of age, provides for a transition of officials or contractual public servants in service to a new system
of remuneration and advancement in the context of which their first grading is determined
according to their final remuneration received under the previous system.

The Court notes that, in the event that national legislation cannot be interpreted in conformity with
the anti-discrimination directive, the national court is required to guarantee the legal protection
resulting for the individuals from that directive and to ensure the full effect thereof, where
necessary by disapplying any incompatible national provision.

Therefore, since discrimination, contrary to EU law, has been established and as long as
measures to re-establish equal treatment have not been adopted, the re-establishment of
equal treatment, in cases such as those at issue, involves granting officials and contractual
public servants who are treated unfavourably by the old systems the same advantages as
those enjoyed by the officials and contractual public servants treated favourably by those
systems, as regards both the taking into account of periods of service completed before the age of
18 and advancement in the remuneration scale.

It follows also that an official or contractual public servant who is discriminated against is
entitled to receive the payment, by his employer, of financial compensation amounting to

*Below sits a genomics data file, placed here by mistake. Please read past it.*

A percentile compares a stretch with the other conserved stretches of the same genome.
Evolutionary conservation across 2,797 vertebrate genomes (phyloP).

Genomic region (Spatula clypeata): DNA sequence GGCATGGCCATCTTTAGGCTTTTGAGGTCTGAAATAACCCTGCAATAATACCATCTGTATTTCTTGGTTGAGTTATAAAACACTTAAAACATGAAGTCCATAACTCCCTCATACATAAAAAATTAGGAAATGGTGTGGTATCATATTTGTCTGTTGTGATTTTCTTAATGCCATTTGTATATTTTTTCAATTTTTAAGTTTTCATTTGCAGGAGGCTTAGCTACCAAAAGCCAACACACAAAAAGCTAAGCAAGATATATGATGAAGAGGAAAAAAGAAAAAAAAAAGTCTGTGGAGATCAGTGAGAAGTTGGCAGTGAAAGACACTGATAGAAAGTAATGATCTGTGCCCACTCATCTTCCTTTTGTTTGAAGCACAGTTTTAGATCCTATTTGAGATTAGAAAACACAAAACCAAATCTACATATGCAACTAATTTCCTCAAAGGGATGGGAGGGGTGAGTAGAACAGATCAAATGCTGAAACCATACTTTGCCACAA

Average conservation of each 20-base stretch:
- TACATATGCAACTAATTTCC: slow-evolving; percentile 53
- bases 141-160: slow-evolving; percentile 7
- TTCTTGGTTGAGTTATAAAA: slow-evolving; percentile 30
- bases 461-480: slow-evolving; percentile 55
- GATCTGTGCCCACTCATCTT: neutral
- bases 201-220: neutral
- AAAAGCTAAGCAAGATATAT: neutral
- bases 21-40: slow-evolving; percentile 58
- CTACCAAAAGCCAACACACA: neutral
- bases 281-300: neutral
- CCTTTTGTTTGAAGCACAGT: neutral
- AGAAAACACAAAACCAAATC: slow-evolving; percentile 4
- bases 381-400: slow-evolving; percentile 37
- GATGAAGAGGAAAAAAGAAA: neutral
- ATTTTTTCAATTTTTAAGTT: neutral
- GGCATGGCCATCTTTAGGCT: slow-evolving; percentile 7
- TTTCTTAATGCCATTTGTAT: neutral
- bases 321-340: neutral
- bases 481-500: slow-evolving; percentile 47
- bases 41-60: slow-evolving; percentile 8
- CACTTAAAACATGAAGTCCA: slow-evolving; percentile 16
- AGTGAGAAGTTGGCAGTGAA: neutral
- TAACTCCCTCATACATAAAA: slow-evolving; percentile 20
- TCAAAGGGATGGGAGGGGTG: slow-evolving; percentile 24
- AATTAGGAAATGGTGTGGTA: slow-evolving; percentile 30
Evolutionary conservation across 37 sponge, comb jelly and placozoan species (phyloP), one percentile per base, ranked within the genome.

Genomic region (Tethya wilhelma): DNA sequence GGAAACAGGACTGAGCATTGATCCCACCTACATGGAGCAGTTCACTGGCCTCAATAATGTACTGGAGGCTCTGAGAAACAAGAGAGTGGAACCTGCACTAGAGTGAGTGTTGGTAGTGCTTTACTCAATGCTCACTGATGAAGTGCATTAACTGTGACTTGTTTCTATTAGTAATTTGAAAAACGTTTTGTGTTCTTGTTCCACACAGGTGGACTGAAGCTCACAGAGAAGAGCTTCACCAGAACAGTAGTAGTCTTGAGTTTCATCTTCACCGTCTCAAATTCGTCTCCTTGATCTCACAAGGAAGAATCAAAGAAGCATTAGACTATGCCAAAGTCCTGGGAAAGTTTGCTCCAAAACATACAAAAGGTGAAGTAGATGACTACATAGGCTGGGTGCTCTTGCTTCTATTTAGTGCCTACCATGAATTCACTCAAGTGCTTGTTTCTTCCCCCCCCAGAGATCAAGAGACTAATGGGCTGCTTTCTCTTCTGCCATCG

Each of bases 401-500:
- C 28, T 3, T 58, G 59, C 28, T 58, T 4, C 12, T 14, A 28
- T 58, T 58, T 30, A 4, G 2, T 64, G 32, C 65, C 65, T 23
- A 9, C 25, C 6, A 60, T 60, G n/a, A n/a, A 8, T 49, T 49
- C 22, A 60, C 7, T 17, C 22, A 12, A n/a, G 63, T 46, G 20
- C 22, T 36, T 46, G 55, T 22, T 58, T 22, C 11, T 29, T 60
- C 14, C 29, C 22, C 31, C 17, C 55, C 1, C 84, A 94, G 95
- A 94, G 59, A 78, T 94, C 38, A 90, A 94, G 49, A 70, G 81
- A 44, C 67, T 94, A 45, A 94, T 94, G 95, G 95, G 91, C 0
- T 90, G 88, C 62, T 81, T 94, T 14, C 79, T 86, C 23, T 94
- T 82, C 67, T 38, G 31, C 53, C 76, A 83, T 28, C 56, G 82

the difference between the amount of remuneration he should have received if he had not
been treated in a discriminatory way and the amount of remuneration he actually received.

The Oberster Gerichtshof also questioned the Court concerning the compatibility of the
new rules on taking into account the professional experience of State contractual public
servants with the free movement of workers. According to the new system, in order to
determine the seniority of a contractual public servant in the remuneration scale, it is necessary to
take into account in their entirety previous periods of activity completed in the context of an
employment relationship with a local authority or municipal association of a Member State of the
European Economic Area, Turkey or Switzerland, with an organisation of the EU or an
intergovernmental organisation of which Austria is a member, or with any similar body. By contrast,
any other previous period of activity is taken into account only up to 10 years and in so far as it is
relevant.

According to the Court, EU law precludes such legislation.

It is likely to dissuade migrant workers who have acquired or who are in the process of acquiring
relevant professional experience of more than 10 years with other employers, from exercising their
right to free movement, without that hindrance to the free movement of workers being justified.

Such legislation is not suitable for achieving the legitimate objective of rewarding experience
acquired in the field concerned, which allows the worker to better perform the tasks conferred on
him, given that it takes relevant experience into account only to a limited extent. It is also not
suitable for realising the objective of encouraging workers’ loyalty, since, in light of the large number of employers to be fully taken into account, it is designed to allow maximum mobility within
a group of legally distinct employers and not to reward the loyalty of an employee to a particular employer.

Source: https://curia.europa.eu